The 11 political risks that could sink your imports and exports

01/03/2022

Sinking Cargo Container

Sinking Cargo Container

Even when conditions indicate that a potential market might be suitable, certain political and legal issues—such as import restrictions or lack of copyright protection—could make the market less attractive. When trading with another country, organizations are directly influenced by the political, legal and business conditions of that country. A crucial step in deciding whether a new international market is a feasible one for your business to enter is to identify and analyze any possible political risks. The first step in analyzing political risk is to collect and review as much of the relevant data related to this target market.

Review historic and current data related to political risks

The following 11 potential political risks can be identified and evaluated through research:

1. Political instability: A country’s level of political instability is determined by the likelihood that its government will be destabilized or overthrown by violent or unconstitutional means, such as terrorism and civil war. This instability can include a rise in nationalism, civil unrest and labour issues. It can result in frequent changes to the legal requirements, destruction or appropriation of property or goods, inflation volatility, rapid price rises and a decrease in the quality of life for the country’s inhabitants.

2. Political cycle:  The timing of the election cycle may have a bearing on the launch of a new international trade initiative, especially if there is the potential of a change in the type of political leadership, such as from dictatorship to democracy.

3. Hostility to foreigners, foreign trade or foreign investment: Some countries openly welcome foreign trade and investment by offering incentives or beneficial tax reductions. However, in other markets, discriminatory legislation, trade barriers, “buy-national” procurement policies, quotas and tariffs are applied to foreign organizations.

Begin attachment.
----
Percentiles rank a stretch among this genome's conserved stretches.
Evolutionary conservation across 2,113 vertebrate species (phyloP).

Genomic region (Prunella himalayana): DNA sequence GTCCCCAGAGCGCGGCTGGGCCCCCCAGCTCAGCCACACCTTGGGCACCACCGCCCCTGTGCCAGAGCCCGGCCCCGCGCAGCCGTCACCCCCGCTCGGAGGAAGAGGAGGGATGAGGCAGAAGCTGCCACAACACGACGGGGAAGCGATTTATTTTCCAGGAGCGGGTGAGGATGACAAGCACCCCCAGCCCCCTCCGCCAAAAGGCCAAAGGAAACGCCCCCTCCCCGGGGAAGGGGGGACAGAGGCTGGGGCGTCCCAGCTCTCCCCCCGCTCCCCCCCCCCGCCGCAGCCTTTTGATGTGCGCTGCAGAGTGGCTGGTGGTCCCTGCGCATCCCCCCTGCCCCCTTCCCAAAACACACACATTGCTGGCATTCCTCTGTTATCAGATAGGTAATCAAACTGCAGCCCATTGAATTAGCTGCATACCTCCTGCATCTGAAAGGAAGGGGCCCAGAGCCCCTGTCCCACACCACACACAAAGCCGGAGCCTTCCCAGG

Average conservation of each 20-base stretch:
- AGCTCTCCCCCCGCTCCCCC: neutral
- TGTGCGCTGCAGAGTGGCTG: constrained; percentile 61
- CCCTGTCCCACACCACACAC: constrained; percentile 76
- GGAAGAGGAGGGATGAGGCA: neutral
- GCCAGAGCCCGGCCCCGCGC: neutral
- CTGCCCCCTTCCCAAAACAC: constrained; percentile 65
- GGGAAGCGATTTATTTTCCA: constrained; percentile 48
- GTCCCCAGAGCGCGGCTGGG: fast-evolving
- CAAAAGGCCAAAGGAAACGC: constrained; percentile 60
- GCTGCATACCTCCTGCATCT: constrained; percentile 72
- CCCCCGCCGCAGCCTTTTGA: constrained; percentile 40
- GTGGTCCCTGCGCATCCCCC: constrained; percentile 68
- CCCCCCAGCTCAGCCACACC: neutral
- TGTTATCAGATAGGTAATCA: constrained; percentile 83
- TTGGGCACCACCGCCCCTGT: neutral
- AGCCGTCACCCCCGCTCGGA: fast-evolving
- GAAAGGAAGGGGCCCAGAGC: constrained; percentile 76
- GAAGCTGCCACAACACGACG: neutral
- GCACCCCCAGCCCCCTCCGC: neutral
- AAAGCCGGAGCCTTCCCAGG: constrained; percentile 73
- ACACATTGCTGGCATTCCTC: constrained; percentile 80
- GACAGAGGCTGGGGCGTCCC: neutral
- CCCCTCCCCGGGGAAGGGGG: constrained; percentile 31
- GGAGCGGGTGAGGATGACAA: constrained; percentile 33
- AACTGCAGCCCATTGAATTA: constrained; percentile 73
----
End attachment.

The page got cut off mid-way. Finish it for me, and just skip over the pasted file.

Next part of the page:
4. Corruption and control over commerce: In some countries, control over commerce can lead to situations in which organizations feel pressured to befriend, persuade or even bribe officials in order to secure the permits required to conduct trade. However, gift giving and bribery can result in severe criminal and civil penalties.


International trade research helps identify markets in which organizations are likely to face trade barriers unless they or their representatives act in an illegal manner.

5. Weak legal protection for property and Intellectual Property rights: In countries with weak protection for property rights, there is an increase in black market activities (e.g. where illegal copies of products are being manufactured, distributed and sold in a foreign market with the consent of the intellectual property owner). Organizations are wary about investing in such countries because of the possibility of large property losses when property is stolen or misappropriated without recourse or when contracts are not honoured. Intellectual Property rights are also important. The degree to which Intellectual Property is protected influences the flow of innovative ideas and creation of new products in a  country, which impacts creative and economic wealth. Intellectual Property includes inventions, literary and artistic works and symbols, images, names and designs used in commerce.

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6. Legal restrictions on trade: These restrictions can apply to both the import and export of goods and services.

In 2021, Pacific Gateway Holdings,  a  seafood  importer  in  British  Columbia,  was  fined  CDN  163,776  for  importing  endangered  eel  species  products  from  a  supplier  in  Xiamen,  China.  The  company  had  declared  that  the  shipping  containers  contained  American  eel,  but  five  of  seven  containers  that  were  inspected  were  found  to  also  contain  a  percentage  of  European  eel  meat  (which  is  not  legal for importation). The shipment, which was valued at roughly CDN  400,000,  was  also  seized  by  the  Crown  at  the  border  and  ultimately scheduled for destruction.